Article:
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Special Collections & University Archives

Ira Nowinski: The Photographer As Witness

The Stanford University Libraries, Department of Special Collections, is pleased to announce the exhibition Ira Nowinski: The Photographer As Witness. This exhibition highlights the Stanford University Libraries’ holdings of San Francisco-based photographer Nowinski, and his series of works focusing on Holocaust memorials and sites, and the lives of Jewish émigrés in San Francisco and abroad. Ira Nowinski: The Photographer As Witness will be on view at Stanford University’s Cecil H. Green Library, Peterson Gallery, second floor of the Bing Wing from August 15 through November 30, 2004. The exhibition is free and open to the public.

Photographer Ira Nowinski has been a fixture on San Francisco’s artistic and cultural scene for over three decades. He earned a Master of Fine Art’s degree from the San Francisco Art Institute in 1973. Nowinski subsequently embarked on projects that reflected a passion for social justice and thatd the social and cultural ambience of the Beat Generation in San Francisco, and the San Francisco Opera, for which he served as the official photographer, in the late 1970s and early 1980s.

In 2001, the Stanford University Libraries acquired over 15,000 negatives, 1,200 study prints, and 600 archival prints of Nowinski’s photographs from the early 1980s through the early 1990s. The photographs fall into three series: photographs published in the book, In Fitting Memory: The Art and Politics of Holocaust MemorialsKaraite Jews in Egypt, Israel, and the San Francisco Bay Area; and Soviet Jews in San Francisco.

Nowinski’s Holocaust images document memorials and sites in Germany, Austria, and Poland. The photographs in the exhibition may be viewed in the context of recent studies of collective memory and lieux de mémoire. Many of the sites that Nowinski visited during the 1980s, in the course of working on the book In Fitting Memory, had yet to be “discovered” and integrated into the narrative of Holocaust memory. The bleak, mute, and largely unpopulated landscapes of camps and memorials underscore the horrors that once took place within their confines. The exhibition will also include Nowinski’s photographs of sculptor George Segal’s Holocaust memorial and the 50th anniversary of the Warsaw Ghetto uprising.

The lives of Jewish immigrants in San Francisco and abroad are also the focus of a series of works by Nowinski. There is a considerable body of scholarship on the traditions and history of the Karaites—a group that traces its origins to pre-rabbinic Judaism—but present-day Karaite communities are not well documented. Nowinski’s photographs of Karaites in Egypt, Israel, and the Bay Area represent an exceptional source for the study of Karaites in these places. Similarly, Nowinski’s photographs of Soviet Jews in San Francisco record a wide range of personalities, activities, and events. Images of Jewish holiday and life cycle celebrations, domestic scenes, workplace settings, Jewish community agencies, and political demonstrations will be included in the exhibition.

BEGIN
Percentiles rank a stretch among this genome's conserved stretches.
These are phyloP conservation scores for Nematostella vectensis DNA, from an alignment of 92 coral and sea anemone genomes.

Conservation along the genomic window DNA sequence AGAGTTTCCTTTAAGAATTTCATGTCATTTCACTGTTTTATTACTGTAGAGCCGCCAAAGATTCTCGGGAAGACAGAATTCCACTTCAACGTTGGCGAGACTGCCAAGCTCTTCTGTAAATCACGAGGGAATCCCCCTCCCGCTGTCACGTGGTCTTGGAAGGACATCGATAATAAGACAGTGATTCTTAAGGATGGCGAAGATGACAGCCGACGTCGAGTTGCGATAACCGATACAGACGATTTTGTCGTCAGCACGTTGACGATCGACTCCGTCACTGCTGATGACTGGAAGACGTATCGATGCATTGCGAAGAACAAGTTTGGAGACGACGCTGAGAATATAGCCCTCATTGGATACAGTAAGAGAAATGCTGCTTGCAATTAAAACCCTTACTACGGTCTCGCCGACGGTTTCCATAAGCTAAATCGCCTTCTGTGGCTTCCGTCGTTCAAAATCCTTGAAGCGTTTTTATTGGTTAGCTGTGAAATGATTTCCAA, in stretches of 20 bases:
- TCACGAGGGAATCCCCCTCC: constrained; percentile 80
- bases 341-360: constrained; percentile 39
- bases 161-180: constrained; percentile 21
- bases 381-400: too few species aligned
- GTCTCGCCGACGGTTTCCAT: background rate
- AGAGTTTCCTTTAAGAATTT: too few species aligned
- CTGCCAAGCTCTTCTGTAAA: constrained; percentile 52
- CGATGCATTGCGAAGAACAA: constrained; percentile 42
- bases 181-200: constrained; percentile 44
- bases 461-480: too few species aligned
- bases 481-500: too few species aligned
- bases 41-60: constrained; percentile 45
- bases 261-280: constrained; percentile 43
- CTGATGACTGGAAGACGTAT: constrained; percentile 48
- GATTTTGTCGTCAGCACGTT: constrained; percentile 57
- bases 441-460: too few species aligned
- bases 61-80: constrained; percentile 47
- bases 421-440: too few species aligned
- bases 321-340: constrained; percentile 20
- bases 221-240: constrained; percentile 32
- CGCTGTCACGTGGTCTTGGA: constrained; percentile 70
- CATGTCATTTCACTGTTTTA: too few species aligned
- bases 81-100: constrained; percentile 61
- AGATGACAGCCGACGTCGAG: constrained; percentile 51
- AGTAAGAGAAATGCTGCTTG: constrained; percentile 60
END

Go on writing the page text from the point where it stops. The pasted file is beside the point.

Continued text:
The photographs in the series titled Café Society, Nowinski’s first photo essay to be published as a book, will send the viewer to the neighborhood of North Beach, San Francisco, approximately thirty years ago. Prominent players of the Beat Generation—including Allen Ginsberg, Lawrence Ferlinghetti, and William Burroughs, can be seen in cafés, bars, parks, apartments, and bookstores, all representing the pinnacle of a bygone Bohemia on the West Coast.

In conjunction with the exhibition, the Stanford University Libraries announces the publication of the exhibition catalogue Ira Nowinski: The Photographer As Witness. The catalogue includes over thirty reproductions, printed in duotone, of Nowinski’s photographs, introductory essays by Professor John Felstiner and Dr. Anita Friedman, and an essay by Zachary Baker, curator of the exhibition and Reinhard Family Curator of Judaica and Hebraica Collections at the Stanford University Libraries. Designed by Becky Fischbach and printed by The Stinehour Press in Lunenberg, Vermont, the catalog will be available in October of 2004. To order copies please contact the Department of Special Collections, Green Library, Stanford University, Stanford, CA 94305-6004 or via e-mail at speccollpubs@stanford.edu

HOURS: From August 15 through September 26, exhibit cases are illuminated in the gallery from Monday through Saturday, 10 am to 6 pm. The library will be closed on Sundays. For library hours, please call 650-723-0931.